By Jennifer Popplewell •
Updated: 25 Oct 2023 • 12:13
Now they are free to chat and arrange their date. A modern method of matchmaking? Most definitely. Romantic? Debatable. Useful in a day and age where most people spend a large percentage of the day glued to their phone and social scenarios have become progressively less spontaneous? Perhaps.
Euro Weekly News decided to investigate further into this alluring application for finding a partner, which in recent years has seemingly taken the world by storm and changed the dating game forever.
Tinder was first founded in 2012 as a mobile phone application that allows its users to browse profiles of potential romantic interests in their local area. These profiles contain a few photos and a short bio, alongside a section to briefly write about interests or hobbies. To connect with a person, swipe right on their profile, if they are not your cup of tea, swipe left and a new profile immediately appears. The app uses a ‘double opt in system’ where both users must like each other before they can exchange messages. As of 2023 Tinder has reported that it has over 75 million active users.
After more than 65 billion matches being recorded worldwide since Tinder’s launch, the burning question must be, “but does it actually work?”. We spoke to Carolina Daktaraite from Lithuania who told EWN that after living in many different European countries, she downloaded the app back in 2015 in the hopes of finding connections. “Well first of all I actually put my interests as men AND women because as well as dating I was also interested in making friends. First of all I met an English girl who had also just moved to the area and we went out to party. The funny thing is we are now still best friends eight years later!” Carolina then revealed the even more surprising story that “then I met a boy on there who I thought would just be fun to go out with, now we are engaged to be married and have two children! It’s crazy, two of the closest people in my life came from Tinder”. Incredible, however a contrasting account came from German woman, Julia Huber, aged 28. She explained to us that the dating app is “basically just used for hookups. The people on there, especially the men, are not serious about falling in love or anything like that, they just want easy access and a fun time”. This view was seconded by professional model Sasha Sheikh who told Euro Weekly News that her experience with Tinder was a “waste of time” and did not yield any fruitful results. EWN also spoke to a Swiss Lawyer, who prefers not to be named but proclaimed himself as a ‘Tinder expert’ and hailed the app as a “gold mine for love in all of its forms”.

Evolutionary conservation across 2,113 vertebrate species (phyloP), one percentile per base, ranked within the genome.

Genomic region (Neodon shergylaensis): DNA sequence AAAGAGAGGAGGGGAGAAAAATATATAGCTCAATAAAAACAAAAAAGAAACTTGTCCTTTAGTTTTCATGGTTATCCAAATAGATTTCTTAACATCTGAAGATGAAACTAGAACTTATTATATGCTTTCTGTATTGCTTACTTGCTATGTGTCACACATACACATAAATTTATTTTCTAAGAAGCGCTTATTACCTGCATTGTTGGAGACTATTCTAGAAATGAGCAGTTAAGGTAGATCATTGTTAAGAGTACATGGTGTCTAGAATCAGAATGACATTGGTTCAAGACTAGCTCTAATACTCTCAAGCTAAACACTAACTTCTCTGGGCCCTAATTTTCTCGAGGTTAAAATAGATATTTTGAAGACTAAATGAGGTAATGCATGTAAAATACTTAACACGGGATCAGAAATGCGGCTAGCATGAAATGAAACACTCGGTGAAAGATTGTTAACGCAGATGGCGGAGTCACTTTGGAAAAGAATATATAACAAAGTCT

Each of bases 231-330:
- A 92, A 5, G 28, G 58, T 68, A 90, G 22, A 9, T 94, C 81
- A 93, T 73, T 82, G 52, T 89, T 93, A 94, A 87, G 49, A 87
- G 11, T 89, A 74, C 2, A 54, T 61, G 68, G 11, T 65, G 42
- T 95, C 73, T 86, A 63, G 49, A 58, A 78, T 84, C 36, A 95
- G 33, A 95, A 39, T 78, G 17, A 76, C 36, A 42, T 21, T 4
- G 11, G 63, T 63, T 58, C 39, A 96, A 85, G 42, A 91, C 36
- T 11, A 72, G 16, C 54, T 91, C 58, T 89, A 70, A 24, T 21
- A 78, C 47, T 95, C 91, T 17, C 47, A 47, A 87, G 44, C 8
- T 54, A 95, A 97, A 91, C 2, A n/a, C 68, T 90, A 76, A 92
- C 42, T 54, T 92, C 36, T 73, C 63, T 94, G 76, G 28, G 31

The basis of Tinder has not changed since its creation, however the app is constantly evolving and adding new features for users to enjoy. One such feature is that of ‘matchmaker’, a tool which allows family and friends to ‘sign off’ on potential love matches. We came back to Carolina, who obviously no longer uses the app but said that this seems like a ‘cool feature’. When asked if she thinks that her family and friends would have digitally approved of her current fiancé when she met him on the app, she told us, “yes I think they would have clicked yes, I actually showed his profile to my friend who told me to go and meet him! I think many people were already doing that, asking their friends what they thought, it’s nice they’ve now made it an official thing”. Julia Huber on the other hand was horrified by the idea that her parents might monitor her dating. “That sounds like hell”, she declared, “my mother would choose the most boring guy and my father would be hunting down men who had ghosted me after one date!”.